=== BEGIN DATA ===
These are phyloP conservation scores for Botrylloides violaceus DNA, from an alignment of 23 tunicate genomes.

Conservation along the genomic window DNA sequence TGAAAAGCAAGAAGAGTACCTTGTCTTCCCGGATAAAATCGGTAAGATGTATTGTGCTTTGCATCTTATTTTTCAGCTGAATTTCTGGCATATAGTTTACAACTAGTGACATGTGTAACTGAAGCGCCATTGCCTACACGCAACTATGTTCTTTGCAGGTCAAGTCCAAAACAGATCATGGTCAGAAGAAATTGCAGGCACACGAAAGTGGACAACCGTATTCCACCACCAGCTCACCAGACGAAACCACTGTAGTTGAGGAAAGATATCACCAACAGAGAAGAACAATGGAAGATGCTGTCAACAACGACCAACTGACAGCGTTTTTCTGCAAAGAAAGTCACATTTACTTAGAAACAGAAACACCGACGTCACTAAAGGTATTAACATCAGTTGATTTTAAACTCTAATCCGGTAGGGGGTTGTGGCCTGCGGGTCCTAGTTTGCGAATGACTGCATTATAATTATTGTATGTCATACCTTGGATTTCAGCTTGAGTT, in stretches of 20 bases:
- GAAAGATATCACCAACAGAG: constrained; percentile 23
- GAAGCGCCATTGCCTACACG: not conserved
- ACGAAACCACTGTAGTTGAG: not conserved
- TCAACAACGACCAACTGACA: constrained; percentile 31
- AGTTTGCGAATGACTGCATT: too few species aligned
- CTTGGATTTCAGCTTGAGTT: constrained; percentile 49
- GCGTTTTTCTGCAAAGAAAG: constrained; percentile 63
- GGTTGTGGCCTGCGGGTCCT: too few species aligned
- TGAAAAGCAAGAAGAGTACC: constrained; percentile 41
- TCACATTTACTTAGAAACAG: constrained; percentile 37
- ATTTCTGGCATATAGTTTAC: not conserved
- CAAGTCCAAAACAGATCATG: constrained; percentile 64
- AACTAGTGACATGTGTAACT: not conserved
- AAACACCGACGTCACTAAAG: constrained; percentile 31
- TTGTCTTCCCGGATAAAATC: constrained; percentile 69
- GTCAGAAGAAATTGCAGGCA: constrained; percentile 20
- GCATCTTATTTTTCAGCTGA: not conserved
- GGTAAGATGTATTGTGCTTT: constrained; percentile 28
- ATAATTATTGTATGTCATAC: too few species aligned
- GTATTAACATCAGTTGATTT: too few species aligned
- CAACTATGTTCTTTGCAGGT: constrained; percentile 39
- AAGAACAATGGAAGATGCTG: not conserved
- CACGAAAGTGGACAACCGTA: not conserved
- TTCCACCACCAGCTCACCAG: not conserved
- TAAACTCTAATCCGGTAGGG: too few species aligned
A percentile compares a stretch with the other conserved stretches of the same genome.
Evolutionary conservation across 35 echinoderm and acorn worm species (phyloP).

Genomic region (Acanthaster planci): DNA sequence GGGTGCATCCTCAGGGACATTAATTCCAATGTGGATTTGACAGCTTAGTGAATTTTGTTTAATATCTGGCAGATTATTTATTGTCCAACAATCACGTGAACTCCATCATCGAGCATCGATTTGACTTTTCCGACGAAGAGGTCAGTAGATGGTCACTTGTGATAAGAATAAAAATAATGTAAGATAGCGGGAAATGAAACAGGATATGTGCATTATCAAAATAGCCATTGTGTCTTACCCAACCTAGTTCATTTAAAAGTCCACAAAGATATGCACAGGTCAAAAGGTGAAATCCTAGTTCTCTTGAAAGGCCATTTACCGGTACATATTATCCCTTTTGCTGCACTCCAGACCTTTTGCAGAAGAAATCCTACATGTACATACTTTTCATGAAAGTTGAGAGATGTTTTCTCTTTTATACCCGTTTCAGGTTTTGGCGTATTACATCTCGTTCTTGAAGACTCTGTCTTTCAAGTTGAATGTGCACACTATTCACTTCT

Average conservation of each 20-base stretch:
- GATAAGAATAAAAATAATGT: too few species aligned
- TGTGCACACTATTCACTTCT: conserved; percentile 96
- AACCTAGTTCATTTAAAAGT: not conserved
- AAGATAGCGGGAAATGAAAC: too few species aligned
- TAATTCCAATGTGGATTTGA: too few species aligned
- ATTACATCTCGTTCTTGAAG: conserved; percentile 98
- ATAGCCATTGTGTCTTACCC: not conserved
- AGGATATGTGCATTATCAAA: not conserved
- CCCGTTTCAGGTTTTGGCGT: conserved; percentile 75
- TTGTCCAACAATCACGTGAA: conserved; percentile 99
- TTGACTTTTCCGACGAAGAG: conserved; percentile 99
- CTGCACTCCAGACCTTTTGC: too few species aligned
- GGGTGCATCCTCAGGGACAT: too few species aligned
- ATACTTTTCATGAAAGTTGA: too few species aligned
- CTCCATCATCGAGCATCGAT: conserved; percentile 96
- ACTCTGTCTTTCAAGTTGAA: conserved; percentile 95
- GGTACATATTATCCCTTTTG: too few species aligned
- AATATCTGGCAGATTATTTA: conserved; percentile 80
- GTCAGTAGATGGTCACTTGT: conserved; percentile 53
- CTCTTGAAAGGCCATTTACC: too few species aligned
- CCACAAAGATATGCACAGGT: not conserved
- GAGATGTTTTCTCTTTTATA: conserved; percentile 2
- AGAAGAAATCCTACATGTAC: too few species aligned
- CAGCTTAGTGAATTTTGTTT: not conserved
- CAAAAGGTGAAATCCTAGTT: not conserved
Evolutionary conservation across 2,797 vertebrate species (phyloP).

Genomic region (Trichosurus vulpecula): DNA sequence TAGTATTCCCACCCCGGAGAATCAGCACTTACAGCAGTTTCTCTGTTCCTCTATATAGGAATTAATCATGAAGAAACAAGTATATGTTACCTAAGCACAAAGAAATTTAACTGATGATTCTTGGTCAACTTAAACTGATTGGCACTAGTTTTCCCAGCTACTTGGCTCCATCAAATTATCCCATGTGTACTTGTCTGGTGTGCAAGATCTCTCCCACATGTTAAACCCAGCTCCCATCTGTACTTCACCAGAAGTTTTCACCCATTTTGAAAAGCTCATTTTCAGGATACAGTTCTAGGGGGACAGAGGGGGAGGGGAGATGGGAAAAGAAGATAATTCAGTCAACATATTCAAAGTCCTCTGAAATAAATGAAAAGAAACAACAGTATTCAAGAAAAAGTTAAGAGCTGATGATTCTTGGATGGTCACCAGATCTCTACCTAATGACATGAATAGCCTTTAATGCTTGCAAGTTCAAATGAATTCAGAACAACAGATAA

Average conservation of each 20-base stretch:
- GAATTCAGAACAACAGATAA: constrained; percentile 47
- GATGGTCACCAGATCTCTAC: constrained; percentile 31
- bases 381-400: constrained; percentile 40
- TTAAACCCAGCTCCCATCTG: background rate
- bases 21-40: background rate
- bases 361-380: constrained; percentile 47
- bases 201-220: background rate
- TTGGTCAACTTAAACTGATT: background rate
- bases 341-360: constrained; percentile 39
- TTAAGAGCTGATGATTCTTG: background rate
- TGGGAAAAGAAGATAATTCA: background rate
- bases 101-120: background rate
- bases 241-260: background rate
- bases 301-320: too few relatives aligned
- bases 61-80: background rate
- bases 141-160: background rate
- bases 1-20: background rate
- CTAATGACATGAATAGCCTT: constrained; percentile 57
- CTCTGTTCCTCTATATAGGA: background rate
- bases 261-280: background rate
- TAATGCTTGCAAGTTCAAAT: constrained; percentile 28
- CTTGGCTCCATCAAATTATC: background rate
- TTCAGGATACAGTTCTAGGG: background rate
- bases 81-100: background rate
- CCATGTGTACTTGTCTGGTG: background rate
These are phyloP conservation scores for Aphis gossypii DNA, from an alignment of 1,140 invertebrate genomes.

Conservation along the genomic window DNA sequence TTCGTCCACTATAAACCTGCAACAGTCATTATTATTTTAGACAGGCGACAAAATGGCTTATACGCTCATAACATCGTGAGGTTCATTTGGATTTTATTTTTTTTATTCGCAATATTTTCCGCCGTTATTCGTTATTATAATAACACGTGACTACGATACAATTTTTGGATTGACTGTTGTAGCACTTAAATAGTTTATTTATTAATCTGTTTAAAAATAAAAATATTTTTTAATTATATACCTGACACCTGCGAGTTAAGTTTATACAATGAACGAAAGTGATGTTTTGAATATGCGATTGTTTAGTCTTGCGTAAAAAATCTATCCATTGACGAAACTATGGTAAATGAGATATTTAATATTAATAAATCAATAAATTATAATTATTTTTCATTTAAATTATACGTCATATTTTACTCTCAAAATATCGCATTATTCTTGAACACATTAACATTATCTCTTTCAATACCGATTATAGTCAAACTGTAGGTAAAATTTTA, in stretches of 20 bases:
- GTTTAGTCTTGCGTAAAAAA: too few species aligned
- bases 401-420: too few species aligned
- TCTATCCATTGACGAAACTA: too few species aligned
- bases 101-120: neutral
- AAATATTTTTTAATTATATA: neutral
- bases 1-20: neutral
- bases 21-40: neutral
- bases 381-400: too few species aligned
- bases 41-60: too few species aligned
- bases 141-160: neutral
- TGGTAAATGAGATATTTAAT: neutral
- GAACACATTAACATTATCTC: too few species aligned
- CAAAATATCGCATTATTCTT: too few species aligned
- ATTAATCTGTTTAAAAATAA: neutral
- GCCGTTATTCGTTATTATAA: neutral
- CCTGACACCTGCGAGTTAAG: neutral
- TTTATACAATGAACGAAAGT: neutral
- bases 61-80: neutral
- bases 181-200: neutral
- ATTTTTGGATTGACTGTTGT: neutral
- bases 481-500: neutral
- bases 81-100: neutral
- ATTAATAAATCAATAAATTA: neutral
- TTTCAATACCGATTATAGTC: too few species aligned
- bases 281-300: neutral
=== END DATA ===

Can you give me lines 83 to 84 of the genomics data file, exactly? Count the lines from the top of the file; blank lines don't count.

- bases 81-100: background rate
- CCATGTGTACTTGTCTGGTG: background rate